4

I'm using the following validation to count words in rails (I got the example from the Rails docs), but it's not real accurate:

validates :body, :length => {
    :minimum   => 50,
    :maximum   => 300,
    :tokenizer => lambda { |str| str.scan(/\w+/) },
    :too_short => "must have at least %{count} words",
    :too_long  => "must have at most %{count} words"
  }

A user tried to post something that's 291 words (that's the count Word gives) and it was rejected as too long. I don't know exactly what's wrong with the expression that's being used, or what might be a good expression to ensure an accurate word count.

  • Did they cut-and-paste, or post plain-text? And did you count the words? That should be pretty close. You could try /\S+/ in hopes that if there's special characters they'll just be included in the word--it's possible /\w+/ is choking on Word's special chars (smart quotes, etc.) I suppose encoding might matter; not sure. – Dave Newton Jan 3 '12 at 0:38
  • Yeah, it was probably a cut and paste job, but I tried plain text and it still counted 14 extra words -- he had a lot of quotes. I went with /\b\S+\b/ and it seems to be working fairly accurately now. – Slick23 Jan 3 '12 at 0:44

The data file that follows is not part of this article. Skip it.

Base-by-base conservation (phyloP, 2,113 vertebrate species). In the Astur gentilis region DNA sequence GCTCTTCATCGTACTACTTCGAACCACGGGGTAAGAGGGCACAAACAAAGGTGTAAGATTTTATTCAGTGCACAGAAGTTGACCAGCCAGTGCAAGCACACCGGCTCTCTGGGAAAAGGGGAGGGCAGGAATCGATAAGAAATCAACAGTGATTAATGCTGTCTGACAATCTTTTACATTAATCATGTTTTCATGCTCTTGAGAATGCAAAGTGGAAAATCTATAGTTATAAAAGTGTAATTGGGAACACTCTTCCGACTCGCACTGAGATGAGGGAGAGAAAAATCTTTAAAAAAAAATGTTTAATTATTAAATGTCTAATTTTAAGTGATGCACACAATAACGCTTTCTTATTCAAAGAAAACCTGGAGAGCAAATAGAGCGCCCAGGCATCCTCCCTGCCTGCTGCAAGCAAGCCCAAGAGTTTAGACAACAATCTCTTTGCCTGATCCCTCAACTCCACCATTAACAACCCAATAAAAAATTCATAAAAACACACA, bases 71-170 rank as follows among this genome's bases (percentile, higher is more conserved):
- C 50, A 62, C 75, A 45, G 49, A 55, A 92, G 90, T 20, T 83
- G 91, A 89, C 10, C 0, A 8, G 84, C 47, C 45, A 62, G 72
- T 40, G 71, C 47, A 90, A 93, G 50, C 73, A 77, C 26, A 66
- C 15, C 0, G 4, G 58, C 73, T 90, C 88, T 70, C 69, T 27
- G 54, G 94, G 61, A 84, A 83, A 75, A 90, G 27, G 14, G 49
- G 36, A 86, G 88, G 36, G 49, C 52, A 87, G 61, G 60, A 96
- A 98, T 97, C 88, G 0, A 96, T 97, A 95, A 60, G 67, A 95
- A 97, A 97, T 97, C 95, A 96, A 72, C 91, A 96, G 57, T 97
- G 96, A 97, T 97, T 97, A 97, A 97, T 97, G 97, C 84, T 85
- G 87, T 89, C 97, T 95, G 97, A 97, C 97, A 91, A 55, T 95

• It'd be interesting to follow up with what's wrong; you could create a short, known-bad string and see what scan actually creates--I'm not sure why it would be doing that. – Dave Newton Jan 3 '12 at 0:51
5

Instead of scanning for /\w+/ you should scan for /\s+|$/ and decrease the max by one since the \w word character match can be unexpected with unusual characters since only A-Za-z0-9_- are valid.

  • 1
    It's worth noting that you should use the posix character property if you need this to work for stuff beyond standard ASCII characters. Here is the regex i'm using /\p{Space}+|$/ that gives me full UTF-8 support. – joshuacronemeyer Jan 27 '13 at 7:32
2

You can try:

:tokenizer => lambda { |str| str.split }

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